Outcomes of Allogenic Cages in ALIF and PLIF: Biological Fusion Cages

Biological Fusion Cages
Over the years, many variations of fusion cages have been invented to facilitate the fusion process while maintaining stability of the spine. Metal cages are widely utilized for anterior column reconstruction, with the goal of achieving spinal arthrodesis. The disadvantages of these metallic cages include subsidence and the inability to assess the "biology" of the intervertebral segment. Other potential problems include sizing of the implant, loosening, migrations, and theoretical metallic ion absorption [23]. In the last few years, several interbody cages of different designs have been developed for use through an anterior and posterior approach. The aim was to provide mechanical support to the segment being fused with biocompatible implant material and to allow the use of autogenous bone to promote fusion. Theoretically, these new biological implants give more lasting restoration of disc height and better stabilization to the spine.

There are five processes involved in the incorporation of the graft. The first stage of the graft is the inflammatory process, which occurs within hours after implantation. Inflammation is followed by revascularization, osteogenesis, remodeling, and finally mechanical stability [14]. During the inflammatory stage, the body's defenses elicit an immune response, causing inflammatory cells such as neutrophils and fibroblasts to invade the graft [14]. Rejection of the graft often occurs during revascularization where the host is highly sensitive to the graft's antigen [14]. During revascularization, possible complications may occur, including graft necrosis and occlusion of the host vessels. Osteogenesis, the synthesis of new bone by the host, begins shortly after the immediate postoperative period. This process involves the mesenchymal cells proliferating and eventually differentiating into chondrocytes and later into osteoblasts. "Osteoconduction" refers to the graft's ability to induce osteogenesis, which can persist for several months following surgery. Remodeling and mechanical stability follow, producing a functional and efficient graft [12]. Because allografts are capable of eliciting a more aggressive immune response, freeze-drying, cryopreservation, and other preservation techniques are used to delay the inflammatory and revascularization process.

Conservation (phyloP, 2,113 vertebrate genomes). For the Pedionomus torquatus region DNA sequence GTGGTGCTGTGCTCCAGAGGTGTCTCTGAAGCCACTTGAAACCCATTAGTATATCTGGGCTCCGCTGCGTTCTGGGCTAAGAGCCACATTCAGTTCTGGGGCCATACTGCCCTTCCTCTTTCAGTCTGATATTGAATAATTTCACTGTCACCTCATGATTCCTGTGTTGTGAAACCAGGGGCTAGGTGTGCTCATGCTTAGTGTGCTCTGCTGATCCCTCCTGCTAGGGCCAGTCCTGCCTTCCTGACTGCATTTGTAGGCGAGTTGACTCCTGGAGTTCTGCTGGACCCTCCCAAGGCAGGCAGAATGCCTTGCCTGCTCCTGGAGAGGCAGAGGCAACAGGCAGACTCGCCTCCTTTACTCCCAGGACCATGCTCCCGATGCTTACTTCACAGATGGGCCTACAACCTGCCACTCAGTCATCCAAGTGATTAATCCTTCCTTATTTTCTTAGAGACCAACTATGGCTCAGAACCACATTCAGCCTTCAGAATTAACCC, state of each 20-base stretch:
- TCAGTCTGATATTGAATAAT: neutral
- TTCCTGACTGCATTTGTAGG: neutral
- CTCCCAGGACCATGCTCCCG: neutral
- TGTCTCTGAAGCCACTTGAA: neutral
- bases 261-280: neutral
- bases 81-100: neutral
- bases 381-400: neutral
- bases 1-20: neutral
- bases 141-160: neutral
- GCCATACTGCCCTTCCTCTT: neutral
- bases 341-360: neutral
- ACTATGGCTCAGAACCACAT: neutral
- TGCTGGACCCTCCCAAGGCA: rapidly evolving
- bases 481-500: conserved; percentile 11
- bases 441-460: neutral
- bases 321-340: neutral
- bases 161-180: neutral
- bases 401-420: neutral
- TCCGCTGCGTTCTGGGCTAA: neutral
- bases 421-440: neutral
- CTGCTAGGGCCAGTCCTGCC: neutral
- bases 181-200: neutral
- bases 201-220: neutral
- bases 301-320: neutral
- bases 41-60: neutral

Surgical Technique and Clinical Outcomes
The femoral ring allograft (FRA) spacer instruments are designed for use with this "biological cage" for a straight anterior or anterolateral approach (Fig. 3). A preoperative planner can aid in determining the size of the adjacent Intervertebral discs and allow the implant to be firmly seated with a secure fit between the endplates.

FRA placement
Figure 3

Figure 3. Anterior and anterolateral approach using a femoral ring allograft (FRA) spacer.

For a direct anterior insertion/approach, the midline of the Intervertebral disc is exposed and evacuated with removal of the superficial layers of the cartilaginous endplates to expose the bleeding bone (Fig. 4a,b). Adequate preparation is essential to facilitate the vascular supply to the biological cage. Distractor blades are inserted into the disc space to restore the disc height, open the neural foramen, and stabilize the biological cage (Fig. 4a,b). The implant size is determined using the trial spacers. The implant corresponding to the correct trial spacer (Fig. 4c) is prepared, and bone graft material (either autograft, demineralized bone matrix, bone morphogenic protein, or allograft) can be inserted into and around the biological implant and in contact with the endplates (Fig. 4d) [19].

perioperative pictures
Figure 4

Figures 4a-d. Surgical technique using a femoral ring allograft (FRA) spacer.

For an anterolateral insertion/approach, the center of the implant and the distractor sit 30º offset from the anterior vertebral midline. This approach is commonly used at the L2-L5 vertebral segments and requires less soft tissue dissection and mobilization of vascular midline structures. The anterior longitudinal ligament need not be sacrificed in this approach. The trial size and biological cage are inserted at a 30º offset from the midline (Fig. 3).

Updated on: 09/26/12
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Outcomes of Allogenic Cages in ALIF and PLIF: Outcomes

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